Monday, March 4, 2024

World Road Championships – Mads Pederson surprises to win the Elite Mens’ Road Race

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Denmark’s Mads Pederson drops to the wet Yorkshire tarmac, a hundred metres past the finish line, he can’t take in what he’s just accomplished.

He has out-sprinted one of the foxiest and fastest men around, Matteo Trentin of Italy – the hot pre-race favourites for the title on this horror of a day.

Mads Pederson
Mads Pederson in the media scrum. Photo©Ed Hood
Mads Pederson
Mads Pederson takes an unexpected win at the World Road championships. Photo©Martin Williamson
Mads Pederson
Silver medallist Matteo Trentin (r) concentrates on a tricky descent on the 2nd lap of the finishing circuit. Photo©Martin Williamson

In third spot was the tall, handsome young man who forced the break, former World Pursuit Champion and Swiss Time Trial Champion Stefan Küng.

Mads Pederson
Stefan Küng. Photo©Martin Williamson

In fourth spot was Trentin’s Italia team mate, Gianni Moscon who was in the Küng break but cracked.

Mads Pederson
Gianni Moscon leads the break on the 7th lap. Photo©Martin Williamson

But the man who cracked in most spectacular style was the man who many felt was world champion in waiting with a lap to go – even the Belgians in the bar I had to take shelter in – Mathieu Van Der Poel.

The young talent reckoned he’d eaten enough but hadn’t bargained on the cold which ate into everyone as they hammered around the sodden streets of Harrogate.

Mads Pederson
The break on lap seven of nine. Photo©Martin Williamson

It’s arguable that it was VDP who won the medals for Messrs. Pedersen, Trentin and Küng with his power house spells dragging them clear, out of the clutches of the Belgian and French teams.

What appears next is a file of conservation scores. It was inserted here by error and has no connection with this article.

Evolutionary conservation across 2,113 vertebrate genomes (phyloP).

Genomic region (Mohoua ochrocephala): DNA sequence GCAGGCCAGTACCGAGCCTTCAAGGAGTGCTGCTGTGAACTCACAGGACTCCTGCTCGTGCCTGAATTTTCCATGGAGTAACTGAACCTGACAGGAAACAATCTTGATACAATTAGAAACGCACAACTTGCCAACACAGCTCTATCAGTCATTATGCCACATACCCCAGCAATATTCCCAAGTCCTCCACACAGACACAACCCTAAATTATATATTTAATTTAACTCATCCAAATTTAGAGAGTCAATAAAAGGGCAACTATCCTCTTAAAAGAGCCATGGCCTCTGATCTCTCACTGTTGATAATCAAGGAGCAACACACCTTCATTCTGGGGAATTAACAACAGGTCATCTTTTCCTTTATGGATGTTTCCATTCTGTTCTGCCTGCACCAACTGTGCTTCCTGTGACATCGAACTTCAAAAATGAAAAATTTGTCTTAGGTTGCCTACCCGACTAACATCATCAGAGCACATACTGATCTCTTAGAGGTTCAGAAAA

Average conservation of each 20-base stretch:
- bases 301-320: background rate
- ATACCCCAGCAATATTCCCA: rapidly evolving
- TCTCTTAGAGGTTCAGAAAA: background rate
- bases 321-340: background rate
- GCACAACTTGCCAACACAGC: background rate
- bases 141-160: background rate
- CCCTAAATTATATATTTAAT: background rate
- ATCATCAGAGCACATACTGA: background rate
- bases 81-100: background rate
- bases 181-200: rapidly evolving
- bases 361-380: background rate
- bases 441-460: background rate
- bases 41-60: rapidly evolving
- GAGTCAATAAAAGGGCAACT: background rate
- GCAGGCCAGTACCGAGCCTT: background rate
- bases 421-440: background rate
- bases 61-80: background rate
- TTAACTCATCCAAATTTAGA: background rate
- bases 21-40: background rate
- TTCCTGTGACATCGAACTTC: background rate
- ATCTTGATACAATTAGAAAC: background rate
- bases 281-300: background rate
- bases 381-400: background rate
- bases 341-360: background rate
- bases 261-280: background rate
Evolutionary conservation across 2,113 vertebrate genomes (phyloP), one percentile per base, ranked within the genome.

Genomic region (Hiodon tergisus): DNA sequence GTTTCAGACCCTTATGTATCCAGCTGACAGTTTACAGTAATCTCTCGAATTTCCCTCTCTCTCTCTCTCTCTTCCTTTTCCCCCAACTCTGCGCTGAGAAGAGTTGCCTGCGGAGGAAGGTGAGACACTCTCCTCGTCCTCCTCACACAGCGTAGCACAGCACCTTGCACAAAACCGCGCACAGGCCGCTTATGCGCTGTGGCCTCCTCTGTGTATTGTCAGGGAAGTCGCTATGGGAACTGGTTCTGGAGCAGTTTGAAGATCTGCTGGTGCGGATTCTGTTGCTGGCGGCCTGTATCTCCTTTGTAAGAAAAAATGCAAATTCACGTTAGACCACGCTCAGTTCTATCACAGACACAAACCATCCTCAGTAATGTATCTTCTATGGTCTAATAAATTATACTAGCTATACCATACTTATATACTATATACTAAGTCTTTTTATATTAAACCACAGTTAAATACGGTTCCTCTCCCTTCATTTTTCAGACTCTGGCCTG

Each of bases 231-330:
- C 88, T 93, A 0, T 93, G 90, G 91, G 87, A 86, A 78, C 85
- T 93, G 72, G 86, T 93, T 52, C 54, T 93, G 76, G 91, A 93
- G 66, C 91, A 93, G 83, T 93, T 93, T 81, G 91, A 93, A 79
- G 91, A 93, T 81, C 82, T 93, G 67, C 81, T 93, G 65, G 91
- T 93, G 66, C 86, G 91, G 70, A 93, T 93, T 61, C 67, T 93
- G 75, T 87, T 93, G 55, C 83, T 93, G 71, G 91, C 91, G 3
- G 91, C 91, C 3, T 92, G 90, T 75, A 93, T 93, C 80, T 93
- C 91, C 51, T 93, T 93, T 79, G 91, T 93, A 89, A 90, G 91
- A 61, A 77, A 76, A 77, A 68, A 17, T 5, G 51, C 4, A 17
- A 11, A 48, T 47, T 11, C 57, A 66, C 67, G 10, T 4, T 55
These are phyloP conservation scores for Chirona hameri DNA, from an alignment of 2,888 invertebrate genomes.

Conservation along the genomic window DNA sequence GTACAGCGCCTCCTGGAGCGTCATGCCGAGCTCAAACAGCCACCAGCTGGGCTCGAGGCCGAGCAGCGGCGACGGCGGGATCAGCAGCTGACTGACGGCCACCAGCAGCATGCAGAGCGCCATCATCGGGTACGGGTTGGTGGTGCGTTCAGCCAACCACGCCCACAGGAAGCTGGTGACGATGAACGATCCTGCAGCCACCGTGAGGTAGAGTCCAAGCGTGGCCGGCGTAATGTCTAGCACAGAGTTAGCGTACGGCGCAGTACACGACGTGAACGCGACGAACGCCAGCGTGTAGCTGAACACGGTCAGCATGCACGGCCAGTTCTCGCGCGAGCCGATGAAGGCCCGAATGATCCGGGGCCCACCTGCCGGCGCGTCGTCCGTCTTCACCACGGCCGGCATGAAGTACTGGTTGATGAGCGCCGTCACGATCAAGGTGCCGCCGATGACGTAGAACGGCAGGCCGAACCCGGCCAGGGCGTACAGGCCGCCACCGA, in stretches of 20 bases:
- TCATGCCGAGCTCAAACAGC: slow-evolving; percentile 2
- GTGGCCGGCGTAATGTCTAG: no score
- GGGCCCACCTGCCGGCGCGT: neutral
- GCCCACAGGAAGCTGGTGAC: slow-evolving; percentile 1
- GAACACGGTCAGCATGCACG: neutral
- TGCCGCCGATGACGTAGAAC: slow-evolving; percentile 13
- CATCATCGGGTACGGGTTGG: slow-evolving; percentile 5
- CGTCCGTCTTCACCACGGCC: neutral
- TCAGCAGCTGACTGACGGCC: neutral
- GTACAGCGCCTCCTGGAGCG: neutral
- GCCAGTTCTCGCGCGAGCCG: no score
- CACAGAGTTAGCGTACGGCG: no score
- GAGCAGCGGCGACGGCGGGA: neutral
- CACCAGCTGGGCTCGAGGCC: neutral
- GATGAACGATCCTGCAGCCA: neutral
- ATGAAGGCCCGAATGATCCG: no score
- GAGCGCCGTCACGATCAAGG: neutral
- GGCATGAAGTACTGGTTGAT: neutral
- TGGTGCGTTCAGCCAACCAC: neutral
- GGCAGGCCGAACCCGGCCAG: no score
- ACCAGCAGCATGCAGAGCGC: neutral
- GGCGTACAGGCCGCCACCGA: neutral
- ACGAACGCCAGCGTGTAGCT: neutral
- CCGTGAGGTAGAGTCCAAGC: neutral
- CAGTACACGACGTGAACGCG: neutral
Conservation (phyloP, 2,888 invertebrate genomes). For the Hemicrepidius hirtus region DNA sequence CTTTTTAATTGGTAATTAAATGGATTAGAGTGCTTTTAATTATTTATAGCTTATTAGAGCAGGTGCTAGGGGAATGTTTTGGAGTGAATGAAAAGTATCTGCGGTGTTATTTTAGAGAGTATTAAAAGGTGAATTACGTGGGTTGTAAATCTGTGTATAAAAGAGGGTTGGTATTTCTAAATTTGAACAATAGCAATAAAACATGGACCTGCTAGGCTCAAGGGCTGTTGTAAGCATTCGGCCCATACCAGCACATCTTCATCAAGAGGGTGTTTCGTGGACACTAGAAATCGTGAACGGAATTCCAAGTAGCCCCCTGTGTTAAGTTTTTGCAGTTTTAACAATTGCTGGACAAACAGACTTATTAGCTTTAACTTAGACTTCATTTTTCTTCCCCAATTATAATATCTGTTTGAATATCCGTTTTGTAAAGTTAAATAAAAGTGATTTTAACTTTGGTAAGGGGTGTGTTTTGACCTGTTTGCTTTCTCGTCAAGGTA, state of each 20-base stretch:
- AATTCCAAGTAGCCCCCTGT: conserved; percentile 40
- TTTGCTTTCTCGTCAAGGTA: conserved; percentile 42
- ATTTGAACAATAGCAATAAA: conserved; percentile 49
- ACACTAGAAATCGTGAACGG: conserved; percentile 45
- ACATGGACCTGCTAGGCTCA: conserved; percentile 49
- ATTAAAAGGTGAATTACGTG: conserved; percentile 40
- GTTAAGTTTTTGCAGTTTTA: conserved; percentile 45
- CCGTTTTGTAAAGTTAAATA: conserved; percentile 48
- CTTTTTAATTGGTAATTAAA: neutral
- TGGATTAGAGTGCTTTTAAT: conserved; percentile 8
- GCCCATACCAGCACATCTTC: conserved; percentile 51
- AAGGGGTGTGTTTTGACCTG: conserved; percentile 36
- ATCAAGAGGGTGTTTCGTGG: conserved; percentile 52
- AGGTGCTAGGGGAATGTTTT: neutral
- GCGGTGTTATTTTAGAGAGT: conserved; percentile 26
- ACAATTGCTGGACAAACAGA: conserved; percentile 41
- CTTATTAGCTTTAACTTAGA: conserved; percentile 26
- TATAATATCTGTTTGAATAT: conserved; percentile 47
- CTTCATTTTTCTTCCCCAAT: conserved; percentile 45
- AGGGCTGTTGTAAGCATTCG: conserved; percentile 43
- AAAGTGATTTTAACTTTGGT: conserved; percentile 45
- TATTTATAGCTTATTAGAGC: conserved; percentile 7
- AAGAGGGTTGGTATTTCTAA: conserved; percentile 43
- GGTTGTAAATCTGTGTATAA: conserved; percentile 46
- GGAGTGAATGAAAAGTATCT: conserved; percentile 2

I can’t actually remember the last time the Worlds was won with a move which went clear before the last lap.

But on this day it was a ‘Paris-Roubaix-esque’ situation where the chasers are just as damn wasted as those in the break.

Mads Pederson
Mathieu Van Der Poel drives the break. Photo©Martin Williamson

Fifth place went to the irrepressible Peter Sagan who, by his own admission got it wrong, thinking the race would come together on the last lap for a sprint; like it usually does – but not today.

His late chase to bridge to the banditos up front came, well, just too late.

Mads Pederson
Peter Sagan tried in vain to get across to the break. Photo©Martin Williamson

It was another Dane who took sixth, Michael Valgren – reminding us of his talent and the strength of the men in red and white.

Wet and cold, from start to finish today. Photo©Martin Williamson

We reckoned before the race that ‘an old warhorse’ like Degenkolb or Kristoff may well flourish on such a long, tough parcours – never mind the horror weather endured on the day.

Kristoff took seventh and the German 15th.

Mads Pederson
Alexander Kristoff. Photo©Martin Williamson

* * *

Leeds, 07:30 am and the best bike riders on the planet are here among the old sandstone Victorians and ultra-modern glass buildings under a sky just waiting to deliver.

One of two impressive carved and gilded clocks by Potts & Sons projecting on brackets from each side of the Civic Hall. Photo©Martin Williamson
Mads Pederson
John Degenkolb shares a joke with (trade) teammate, Frenchman Julien Bernard. Photo©Martin Williamson
Riders signed a car bonnet, to be auctioned later. Photo©Martin Williamson

The crowd recognises some of the stars; but Spanish fans apart there’s little of the Vuelta-esque pagan idolatory for the man who will remain world champion until the 09:00 am roll out, Alejandro Valverde.

But today was not for a ‘man of the south’ – there was no sunshine to warm the bones on this day and it was appropriate that we had a Norse winner.

Mads Pederson
Alejandro Valverde. Photo©Ed Hood